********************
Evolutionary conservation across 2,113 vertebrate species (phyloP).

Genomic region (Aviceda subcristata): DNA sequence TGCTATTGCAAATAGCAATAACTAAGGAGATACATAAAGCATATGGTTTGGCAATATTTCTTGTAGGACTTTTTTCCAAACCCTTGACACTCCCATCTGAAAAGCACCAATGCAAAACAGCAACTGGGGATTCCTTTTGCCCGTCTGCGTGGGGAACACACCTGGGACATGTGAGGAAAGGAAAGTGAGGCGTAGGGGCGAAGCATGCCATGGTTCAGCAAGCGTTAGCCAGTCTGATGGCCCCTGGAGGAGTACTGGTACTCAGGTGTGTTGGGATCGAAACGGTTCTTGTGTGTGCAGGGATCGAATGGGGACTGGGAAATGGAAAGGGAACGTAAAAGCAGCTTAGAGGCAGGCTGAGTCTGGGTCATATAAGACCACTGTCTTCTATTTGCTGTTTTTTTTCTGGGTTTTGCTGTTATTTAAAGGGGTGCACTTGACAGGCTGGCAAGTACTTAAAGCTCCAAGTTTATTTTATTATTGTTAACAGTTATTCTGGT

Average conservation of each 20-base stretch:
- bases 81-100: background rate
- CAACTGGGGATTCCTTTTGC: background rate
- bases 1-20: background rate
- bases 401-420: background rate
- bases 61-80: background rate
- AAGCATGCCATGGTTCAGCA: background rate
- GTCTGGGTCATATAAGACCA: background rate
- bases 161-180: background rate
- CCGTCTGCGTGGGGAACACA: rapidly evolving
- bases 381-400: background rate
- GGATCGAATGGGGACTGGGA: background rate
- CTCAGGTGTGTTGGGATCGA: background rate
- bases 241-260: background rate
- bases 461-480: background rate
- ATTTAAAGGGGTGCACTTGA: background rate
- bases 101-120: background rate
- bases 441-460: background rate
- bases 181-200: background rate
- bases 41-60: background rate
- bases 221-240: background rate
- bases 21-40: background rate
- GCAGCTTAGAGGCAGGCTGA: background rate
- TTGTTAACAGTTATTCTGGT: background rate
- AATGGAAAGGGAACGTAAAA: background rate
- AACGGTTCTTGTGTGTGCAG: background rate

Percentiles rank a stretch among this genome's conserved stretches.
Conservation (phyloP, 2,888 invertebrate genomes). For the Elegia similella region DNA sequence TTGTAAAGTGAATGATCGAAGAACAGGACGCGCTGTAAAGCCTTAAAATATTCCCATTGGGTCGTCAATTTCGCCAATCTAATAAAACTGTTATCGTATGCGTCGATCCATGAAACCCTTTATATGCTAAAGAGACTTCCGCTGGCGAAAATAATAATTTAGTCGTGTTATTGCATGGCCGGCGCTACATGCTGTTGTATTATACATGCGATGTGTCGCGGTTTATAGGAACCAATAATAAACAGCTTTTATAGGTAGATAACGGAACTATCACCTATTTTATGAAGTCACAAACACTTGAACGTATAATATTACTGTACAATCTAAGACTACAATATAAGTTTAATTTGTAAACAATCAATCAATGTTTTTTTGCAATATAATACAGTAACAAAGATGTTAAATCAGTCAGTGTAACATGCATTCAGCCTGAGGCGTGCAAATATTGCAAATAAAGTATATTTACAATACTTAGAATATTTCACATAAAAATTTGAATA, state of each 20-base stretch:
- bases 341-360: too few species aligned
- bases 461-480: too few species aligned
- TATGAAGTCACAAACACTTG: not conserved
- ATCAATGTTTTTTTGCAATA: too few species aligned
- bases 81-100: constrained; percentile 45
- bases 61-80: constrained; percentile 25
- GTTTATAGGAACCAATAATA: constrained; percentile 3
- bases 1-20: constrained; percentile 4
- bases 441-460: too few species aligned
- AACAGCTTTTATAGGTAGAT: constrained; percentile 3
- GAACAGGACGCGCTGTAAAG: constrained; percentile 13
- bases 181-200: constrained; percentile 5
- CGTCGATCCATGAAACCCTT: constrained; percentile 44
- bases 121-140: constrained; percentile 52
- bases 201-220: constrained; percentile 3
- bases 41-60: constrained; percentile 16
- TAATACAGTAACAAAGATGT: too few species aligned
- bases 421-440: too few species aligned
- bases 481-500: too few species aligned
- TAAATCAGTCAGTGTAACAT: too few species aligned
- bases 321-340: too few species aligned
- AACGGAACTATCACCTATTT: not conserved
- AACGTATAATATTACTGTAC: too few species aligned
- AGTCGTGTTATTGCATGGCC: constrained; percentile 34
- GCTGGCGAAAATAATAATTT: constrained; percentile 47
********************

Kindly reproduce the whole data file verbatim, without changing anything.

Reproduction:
Evolutionary conservation across 2,113 vertebrate species (phyloP).

Genomic region (Aviceda subcristata): DNA sequence TGCTATTGCAAATAGCAATAACTAAGGAGATACATAAAGCATATGGTTTGGCAATATTTCTTGTAGGACTTTTTTCCAAACCCTTGACACTCCCATCTGAAAAGCACCAATGCAAAACAGCAACTGGGGATTCCTTTTGCCCGTCTGCGTGGGGAACACACCTGGGACATGTGAGGAAAGGAAAGTGAGGCGTAGGGGCGAAGCATGCCATGGTTCAGCAAGCGTTAGCCAGTCTGATGGCCCCTGGAGGAGTACTGGTACTCAGGTGTGTTGGGATCGAAACGGTTCTTGTGTGTGCAGGGATCGAATGGGGACTGGGAAATGGAAAGGGAACGTAAAAGCAGCTTAGAGGCAGGCTGAGTCTGGGTCATATAAGACCACTGTCTTCTATTTGCTGTTTTTTTTCTGGGTTTTGCTGTTATTTAAAGGGGTGCACTTGACAGGCTGGCAAGTACTTAAAGCTCCAAGTTTATTTTATTATTGTTAACAGTTATTCTGGT

Average conservation of each 20-base stretch:
- bases 81-100: background rate
- CAACTGGGGATTCCTTTTGC: background rate
- bases 1-20: background rate
- bases 401-420: background rate
- bases 61-80: background rate
- AAGCATGCCATGGTTCAGCA: background rate
- GTCTGGGTCATATAAGACCA: background rate
- bases 161-180: background rate
- CCGTCTGCGTGGGGAACACA: rapidly evolving
- bases 381-400: background rate
- GGATCGAATGGGGACTGGGA: background rate
- CTCAGGTGTGTTGGGATCGA: background rate
- bases 241-260: background rate
- bases 461-480: background rate
- ATTTAAAGGGGTGCACTTGA: background rate
- bases 101-120: background rate
- bases 441-460: background rate
- bases 181-200: background rate
- bases 41-60: background rate
- bases 221-240: background rate
- bases 21-40: background rate
- GCAGCTTAGAGGCAGGCTGA: background rate
- TTGTTAACAGTTATTCTGGT: background rate
- AATGGAAAGGGAACGTAAAA: background rate
- AACGGTTCTTGTGTGTGCAG: background rate

Percentiles rank a stretch among this genome's conserved stretches.
Conservation (phyloP, 2,888 invertebrate genomes). For the Elegia similella region DNA sequence TTGTAAAGTGAATGATCGAAGAACAGGACGCGCTGTAAAGCCTTAAAATATTCCCATTGGGTCGTCAATTTCGCCAATCTAATAAAACTGTTATCGTATGCGTCGATCCATGAAACCCTTTATATGCTAAAGAGACTTCCGCTGGCGAAAATAATAATTTAGTCGTGTTATTGCATGGCCGGCGCTACATGCTGTTGTATTATACATGCGATGTGTCGCGGTTTATAGGAACCAATAATAAACAGCTTTTATAGGTAGATAACGGAACTATCACCTATTTTATGAAGTCACAAACACTTGAACGTATAATATTACTGTACAATCTAAGACTACAATATAAGTTTAATTTGTAAACAATCAATCAATGTTTTTTTGCAATATAATACAGTAACAAAGATGTTAAATCAGTCAGTGTAACATGCATTCAGCCTGAGGCGTGCAAATATTGCAAATAAAGTATATTTACAATACTTAGAATATTTCACATAAAAATTTGAATA, state of each 20-base stretch:
- bases 341-360: too few species aligned
- bases 461-480: too few species aligned
- TATGAAGTCACAAACACTTG: not conserved
- ATCAATGTTTTTTTGCAATA: too few species aligned
- bases 81-100: constrained; percentile 45
- bases 61-80: constrained; percentile 25
- GTTTATAGGAACCAATAATA: constrained; percentile 3
- bases 1-20: constrained; percentile 4
- bases 441-460: too few species aligned
- AACAGCTTTTATAGGTAGAT: constrained; percentile 3
- GAACAGGACGCGCTGTAAAG: constrained; percentile 13
- bases 181-200: constrained; percentile 5
- CGTCGATCCATGAAACCCTT: constrained; percentile 44
- bases 121-140: constrained; percentile 52
- bases 201-220: constrained; percentile 3
- bases 41-60: constrained; percentile 16
- TAATACAGTAACAAAGATGT: too few species aligned
- bases 421-440: too few species aligned
- bases 481-500: too few species aligned
- TAAATCAGTCAGTGTAACAT: too few species aligned
- bases 321-340: too few species aligned
- AACGGAACTATCACCTATTT: not conserved
- AACGTATAATATTACTGTAC: too few species aligned
- AGTCGTGTTATTGCATGGCC: constrained; percentile 34
- GCTGGCGAAAATAATAATTT: constrained; percentile 47